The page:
Surgeon’s Hall: ‘Improving our understanding and treatment of depression’

As a Member of the Royal College of Psychiatrists I have received an invitation to the Autumn Meeting of the Royal College of Psychiatrists in Scotland. This is to be held in Surgeons Hall, Edinburgh, on the 21st of September 2018. It was in this Hall that the one-eyed Anatomist Dr Robert Knox collected a huge array of pathological specimens and around the back of the Hall he paid resurrectionists, and later Burke and Hare, for bodies.

The afternoon session includes talks by two medical professionals whose academic careers have been an inspiration to me. Dr Allan Beveridge is giving a talk on the portrayal of alcohol in the modern Scottish novel and the psychiatrist and poet Professor Femi Oyebode is giving a talk on the nature of reality in Pirandello’s literary works.

The morning session has this introduction:

This is the morning programme:

It will be interesting to hear the strength of the arguments supporting the hypothesis that depression may be an “inflammatory disease” as this subject has been attracting a lot of media attention.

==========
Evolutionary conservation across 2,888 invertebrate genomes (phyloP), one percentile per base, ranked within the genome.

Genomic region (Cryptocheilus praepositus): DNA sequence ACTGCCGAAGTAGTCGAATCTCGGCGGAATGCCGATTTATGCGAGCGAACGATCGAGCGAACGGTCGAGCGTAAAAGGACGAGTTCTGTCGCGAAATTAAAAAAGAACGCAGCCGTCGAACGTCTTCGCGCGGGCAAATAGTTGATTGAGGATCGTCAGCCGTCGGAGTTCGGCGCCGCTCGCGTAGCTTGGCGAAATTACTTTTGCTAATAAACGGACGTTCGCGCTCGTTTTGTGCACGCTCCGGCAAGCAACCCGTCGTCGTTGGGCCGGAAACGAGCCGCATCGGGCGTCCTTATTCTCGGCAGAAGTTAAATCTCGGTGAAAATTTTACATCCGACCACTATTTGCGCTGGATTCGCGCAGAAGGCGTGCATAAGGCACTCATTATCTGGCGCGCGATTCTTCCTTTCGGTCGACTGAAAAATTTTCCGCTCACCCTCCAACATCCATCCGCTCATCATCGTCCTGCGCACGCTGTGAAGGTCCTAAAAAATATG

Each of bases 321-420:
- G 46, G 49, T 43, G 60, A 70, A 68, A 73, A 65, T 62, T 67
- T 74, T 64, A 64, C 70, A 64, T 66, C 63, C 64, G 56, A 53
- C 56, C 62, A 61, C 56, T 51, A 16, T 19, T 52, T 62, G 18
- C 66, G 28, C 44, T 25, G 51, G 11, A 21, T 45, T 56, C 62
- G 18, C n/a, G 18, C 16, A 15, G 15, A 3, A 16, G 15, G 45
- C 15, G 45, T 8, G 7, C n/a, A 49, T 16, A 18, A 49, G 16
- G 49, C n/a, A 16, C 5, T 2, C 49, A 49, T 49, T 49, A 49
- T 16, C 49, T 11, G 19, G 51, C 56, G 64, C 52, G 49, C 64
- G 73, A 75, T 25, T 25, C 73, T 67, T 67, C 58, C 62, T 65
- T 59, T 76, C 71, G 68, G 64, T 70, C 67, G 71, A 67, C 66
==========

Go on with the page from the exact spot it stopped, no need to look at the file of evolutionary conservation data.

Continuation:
There has been similar media attention in relation to the use of ketamine for depression and in terms of its “deployment” it would be helpful to hear considerations of the balance between benefits and risks. Just recently I heard a talk by addiction specialists on the misuse of ketamine by young women which in some led to irreversible bladder damage.

The other talks appear to be focussing on bio-medical and surgical approaches relevant to a small group of patients who have very serious depression. Easing the suffering of those living with severe depression is a very important matter. It is important to bear in mind that most people with a diagnosis of depression do not come into this group and so we must be careful to avoid encouraging super-specialist approaches in a more general population.



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